Integral $\int_{0}^{1} \frac{\ln^2 x \ln^2 (1+x)\ln^2(1-x)}{x^2}dx$

Due to curiosity and also since I evaluated lower degree sums like these but this one is too hard to manipulate I am eager to know does this have a closed form ?

I broke it into the series $\displaystyle \sum_{m,n\ge 1}(-1)^{m+n}\frac{{\rm H}_m{\rm H}_n}{(m+1)(n+1)} \frac{2}{(2n-1)^3}$ , but does this help ?

• If I'm not mistaken this can be written as $$I(x) = \int_{1}^{\infty} \ln^2 x \ln^2(1-1/x) \ln^2(1+1/x)$$ – Brevan Ellefsen Aug 11 '16 at 19:45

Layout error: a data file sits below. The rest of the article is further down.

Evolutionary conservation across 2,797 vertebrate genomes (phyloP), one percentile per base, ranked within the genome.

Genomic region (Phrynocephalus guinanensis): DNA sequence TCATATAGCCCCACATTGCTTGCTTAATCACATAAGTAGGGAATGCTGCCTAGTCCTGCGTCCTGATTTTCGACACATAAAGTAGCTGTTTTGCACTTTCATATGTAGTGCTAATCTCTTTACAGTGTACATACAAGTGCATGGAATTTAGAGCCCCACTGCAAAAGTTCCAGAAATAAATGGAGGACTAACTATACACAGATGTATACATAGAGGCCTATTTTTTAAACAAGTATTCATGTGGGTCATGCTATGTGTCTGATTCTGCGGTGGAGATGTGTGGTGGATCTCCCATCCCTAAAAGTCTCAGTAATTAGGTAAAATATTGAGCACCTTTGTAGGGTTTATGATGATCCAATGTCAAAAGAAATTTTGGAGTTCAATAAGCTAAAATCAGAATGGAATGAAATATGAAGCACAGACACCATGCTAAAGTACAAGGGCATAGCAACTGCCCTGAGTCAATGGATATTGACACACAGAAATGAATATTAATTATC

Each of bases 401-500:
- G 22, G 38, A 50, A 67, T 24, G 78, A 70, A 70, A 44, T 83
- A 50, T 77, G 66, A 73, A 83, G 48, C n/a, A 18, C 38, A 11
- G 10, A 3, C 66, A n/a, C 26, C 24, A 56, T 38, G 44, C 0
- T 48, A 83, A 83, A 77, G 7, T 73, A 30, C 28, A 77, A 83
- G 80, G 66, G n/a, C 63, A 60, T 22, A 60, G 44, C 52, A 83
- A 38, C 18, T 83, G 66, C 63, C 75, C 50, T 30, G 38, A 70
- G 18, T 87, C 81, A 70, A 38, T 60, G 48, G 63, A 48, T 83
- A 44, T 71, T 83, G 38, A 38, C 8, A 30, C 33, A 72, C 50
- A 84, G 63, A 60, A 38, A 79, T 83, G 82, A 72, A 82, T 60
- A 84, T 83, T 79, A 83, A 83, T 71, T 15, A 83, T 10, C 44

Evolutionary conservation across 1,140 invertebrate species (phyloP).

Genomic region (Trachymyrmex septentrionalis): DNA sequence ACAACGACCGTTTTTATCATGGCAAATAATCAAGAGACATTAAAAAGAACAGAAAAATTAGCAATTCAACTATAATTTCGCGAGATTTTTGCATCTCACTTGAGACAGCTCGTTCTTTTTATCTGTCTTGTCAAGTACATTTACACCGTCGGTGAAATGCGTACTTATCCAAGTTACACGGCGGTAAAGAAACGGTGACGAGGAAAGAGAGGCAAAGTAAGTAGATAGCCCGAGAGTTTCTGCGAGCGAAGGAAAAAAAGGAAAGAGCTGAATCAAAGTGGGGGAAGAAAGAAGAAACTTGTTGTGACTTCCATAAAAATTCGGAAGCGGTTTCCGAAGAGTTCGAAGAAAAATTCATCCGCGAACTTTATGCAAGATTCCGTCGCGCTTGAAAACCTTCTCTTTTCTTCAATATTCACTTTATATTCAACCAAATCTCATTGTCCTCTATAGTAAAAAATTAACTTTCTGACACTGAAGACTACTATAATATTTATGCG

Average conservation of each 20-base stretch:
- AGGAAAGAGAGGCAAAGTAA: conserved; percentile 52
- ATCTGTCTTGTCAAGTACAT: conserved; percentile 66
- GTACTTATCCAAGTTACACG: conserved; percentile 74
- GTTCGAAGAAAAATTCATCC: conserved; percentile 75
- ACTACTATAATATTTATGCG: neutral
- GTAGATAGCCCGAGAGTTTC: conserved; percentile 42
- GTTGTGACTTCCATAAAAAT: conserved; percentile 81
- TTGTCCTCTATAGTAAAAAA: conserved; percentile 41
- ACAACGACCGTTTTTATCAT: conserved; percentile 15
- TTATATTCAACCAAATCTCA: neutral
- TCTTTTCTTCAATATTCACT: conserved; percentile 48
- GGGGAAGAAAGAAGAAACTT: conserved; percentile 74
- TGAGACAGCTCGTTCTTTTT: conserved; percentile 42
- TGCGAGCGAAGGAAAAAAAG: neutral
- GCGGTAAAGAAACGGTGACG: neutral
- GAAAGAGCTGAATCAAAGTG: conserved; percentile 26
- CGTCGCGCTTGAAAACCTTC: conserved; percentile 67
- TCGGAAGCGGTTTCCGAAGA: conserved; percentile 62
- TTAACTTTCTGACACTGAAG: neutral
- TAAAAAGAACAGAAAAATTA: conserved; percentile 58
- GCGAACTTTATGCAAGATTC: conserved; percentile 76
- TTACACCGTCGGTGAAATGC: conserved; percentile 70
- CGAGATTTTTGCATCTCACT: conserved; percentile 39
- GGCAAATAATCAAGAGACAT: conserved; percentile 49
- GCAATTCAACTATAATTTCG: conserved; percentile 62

• Using the substitution ? And to proceed from here we would have a double harmonic sum and the limits are 1 to infinity which won't give a proper one maybe. I'm not sure. – Aditya Narayan Sharma Aug 11 '16 at 19:49
• I just used $u = \frac 1 x$, noting that some symmetry occurs. Most importantly, it gets rid of the denominator – Brevan Ellefsen Aug 11 '16 at 19:51
• From here I think the squared logarithms can be expanded into a series with $9$ terms in it, that I bet can each be integrated. Now, I doubt that will be pretty. Hopefully I did make an error and the integrand is easier than I wrote it XD – Brevan Ellefsen Aug 11 '16 at 19:52
• @JackD'Aurizio Nice observation. If a closed form does exist I don't imagine it will be pretty. – Brevan Ellefsen Aug 11 '16 at 20:07